According to the GSMA, LTE-M networks will cover the whole of Europe by the end of 2020. That is still to be seen, however. When commercial roaming agreements have expanded the market for LTE-M devices and applications should expand given the disappearance of all the hassle in dealing with many carriers and all the logistical consequences. There also have been several NB-IoT roaming trials with more planned for 2019. Time for a look at the four operators in the LTE-M roaming agreement.
The LPWA network strategies of the four LTE-M roaming partners and more LTE-M network plans
AT&T rolled out an LTE-M network in the United States and Mexico relatively early. Yet, just as its competitors also had to go for NB-IoT.
AT&T announced the availability of its NB-IoT network in the US end May 2019 and, thus, now offers both.
KPN launched LTE-M throughout the Netherlands. KPN was among the first to offer nation-wide LTE-M coverage in Europe. The availability of its LTE-M network was announced in March 2018. Among the reasons why KPN picked LTE-M first is the fact it was the first in Europe to offer nation-wide LoRaWAN coverage and it still offers the non-cellular LPWA network option.
Orange’s LTE-M network is available in France and Romania with Belgium, Slovakia, Spain and Poland following later this year the announcement of the LTE-M roaming agreement says. However, Orange announced the launch of its nationwide LTE-M network in Spain on the same day as the roaming was announced.
We reported on the choice for LTE-M and NB-IoT by Orange in Belgium before and interviewed the company’s partner AllThingsTalk who is working with more operators preparing their LTE-M networks (and thus potentially joining the LTE-M roaming agreement later). Orange went for NB-IoT and LTE-M in Belgium as its main competitor already had LoRaWAN (in other countries, including France, Orange offers LoRaWAN and LTE-M).
Swisscom finally has LTE-M coverage in its Swiss home market (and also offers NB-IoT). Several large European countries aren’t covered in the LTE-M roaming agreement yet but, as said, this will change. In Germany, Telefónica Deutschland launched its NB-IoT and LTE-M networks early 2019 and Deutsche Telekom should have LTE-M this year too. Vodafone, T-Mobile and Deutsche Telekom are among those preparing more LTE-M networks across Europe.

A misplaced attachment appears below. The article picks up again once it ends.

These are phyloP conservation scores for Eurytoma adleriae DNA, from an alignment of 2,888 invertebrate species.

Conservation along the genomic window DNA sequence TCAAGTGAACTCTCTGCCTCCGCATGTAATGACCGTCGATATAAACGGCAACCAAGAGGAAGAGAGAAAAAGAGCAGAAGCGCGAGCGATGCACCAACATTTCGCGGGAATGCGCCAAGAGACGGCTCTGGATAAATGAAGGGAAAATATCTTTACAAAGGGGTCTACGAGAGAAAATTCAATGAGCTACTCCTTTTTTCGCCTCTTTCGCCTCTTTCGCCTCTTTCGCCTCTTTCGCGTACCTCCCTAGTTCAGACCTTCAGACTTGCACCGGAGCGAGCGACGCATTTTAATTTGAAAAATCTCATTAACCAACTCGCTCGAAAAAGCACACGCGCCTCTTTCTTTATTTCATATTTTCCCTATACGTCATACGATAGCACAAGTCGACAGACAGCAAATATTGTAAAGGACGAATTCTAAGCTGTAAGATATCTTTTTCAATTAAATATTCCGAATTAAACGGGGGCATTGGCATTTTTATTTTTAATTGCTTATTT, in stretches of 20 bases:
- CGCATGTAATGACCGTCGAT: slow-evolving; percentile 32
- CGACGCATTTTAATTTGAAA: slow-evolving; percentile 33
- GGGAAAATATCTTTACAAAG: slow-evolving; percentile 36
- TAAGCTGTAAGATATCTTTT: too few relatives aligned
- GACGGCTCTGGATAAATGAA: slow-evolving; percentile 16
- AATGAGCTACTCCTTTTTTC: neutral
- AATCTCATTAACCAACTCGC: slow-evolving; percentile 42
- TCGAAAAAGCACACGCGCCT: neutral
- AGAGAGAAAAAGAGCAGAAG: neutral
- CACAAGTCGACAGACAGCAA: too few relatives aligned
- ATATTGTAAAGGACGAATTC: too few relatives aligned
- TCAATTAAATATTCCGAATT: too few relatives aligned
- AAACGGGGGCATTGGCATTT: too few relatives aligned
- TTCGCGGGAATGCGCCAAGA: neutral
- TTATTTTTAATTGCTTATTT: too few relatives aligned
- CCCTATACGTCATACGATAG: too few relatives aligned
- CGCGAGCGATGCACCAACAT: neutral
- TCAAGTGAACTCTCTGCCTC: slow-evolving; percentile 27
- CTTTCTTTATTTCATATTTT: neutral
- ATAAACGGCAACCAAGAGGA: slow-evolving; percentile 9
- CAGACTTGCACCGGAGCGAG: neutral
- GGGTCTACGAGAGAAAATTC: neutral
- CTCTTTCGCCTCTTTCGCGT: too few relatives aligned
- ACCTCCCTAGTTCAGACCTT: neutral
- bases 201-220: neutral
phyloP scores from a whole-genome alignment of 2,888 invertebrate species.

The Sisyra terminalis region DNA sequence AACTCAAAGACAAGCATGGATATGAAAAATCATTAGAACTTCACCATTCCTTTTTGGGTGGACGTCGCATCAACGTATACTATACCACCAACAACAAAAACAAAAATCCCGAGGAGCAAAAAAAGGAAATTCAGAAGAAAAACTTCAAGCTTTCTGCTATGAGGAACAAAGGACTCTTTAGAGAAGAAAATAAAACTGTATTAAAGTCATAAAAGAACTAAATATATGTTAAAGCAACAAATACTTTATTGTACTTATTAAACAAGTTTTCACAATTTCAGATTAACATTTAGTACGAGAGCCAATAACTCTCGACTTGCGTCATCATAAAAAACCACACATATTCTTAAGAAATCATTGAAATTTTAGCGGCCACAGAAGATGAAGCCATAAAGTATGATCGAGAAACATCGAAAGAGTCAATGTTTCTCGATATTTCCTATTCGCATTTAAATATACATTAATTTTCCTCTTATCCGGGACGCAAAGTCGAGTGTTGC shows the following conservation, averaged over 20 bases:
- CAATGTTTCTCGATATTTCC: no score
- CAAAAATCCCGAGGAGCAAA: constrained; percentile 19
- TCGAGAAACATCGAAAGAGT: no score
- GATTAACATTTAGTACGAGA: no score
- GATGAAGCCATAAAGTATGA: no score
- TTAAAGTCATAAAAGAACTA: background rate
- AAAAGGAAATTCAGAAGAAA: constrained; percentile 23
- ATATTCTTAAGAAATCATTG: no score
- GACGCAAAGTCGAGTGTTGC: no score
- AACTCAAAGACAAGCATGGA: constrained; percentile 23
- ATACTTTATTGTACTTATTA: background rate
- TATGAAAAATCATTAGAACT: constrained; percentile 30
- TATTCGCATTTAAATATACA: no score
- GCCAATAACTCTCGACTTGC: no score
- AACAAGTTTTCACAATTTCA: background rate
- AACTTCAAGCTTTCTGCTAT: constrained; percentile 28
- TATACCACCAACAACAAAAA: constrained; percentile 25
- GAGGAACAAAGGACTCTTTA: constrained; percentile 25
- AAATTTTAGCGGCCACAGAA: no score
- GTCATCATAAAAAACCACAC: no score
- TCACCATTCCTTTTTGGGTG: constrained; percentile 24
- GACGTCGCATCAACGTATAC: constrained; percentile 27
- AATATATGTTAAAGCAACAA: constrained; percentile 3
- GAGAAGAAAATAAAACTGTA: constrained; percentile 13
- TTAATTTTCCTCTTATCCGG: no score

Where LTE-M fits according the roaming partners
In announcing the LTE-M roaming activation, KPN, Orange, Swisscom and AT&T remind that LTE-M enables many IoT applications at lower costs with compact IoT modules, a longer battery life and with good coverage in hard-to-reach locations.
LTE-M networks operate within licensed spectrum with carrier-grade security and are perfectly adapted to moving objects.
This is all true but mainly a message compared to those mobile connectivity options using cellular technology before 3GPP release 13.
It’s important to check what standard suits best for your applications. Many use case categories (names for types of applications such as ‘smart metering’, that in reality can mean many things, in the case of smart metering for instance, all sorts of utilities but also consumer-oriented applications as Industrial IoT ones), that are often mentioned for LTE-M can also be served by NB-IoT or non-cellular standards, depending on several factors (it’s not always about the best connectivity, IoT deployments need more).
NB-IoT is a cheaper option than LTE-M for now, it typically offers an even longer battery life (battery life is essential in LPWAN as replacing batteries comes with a cost) and NB-IoT also has good coverage in hard-to-reach locations and for in-door applications (LTE-M penetration is a tad bit better).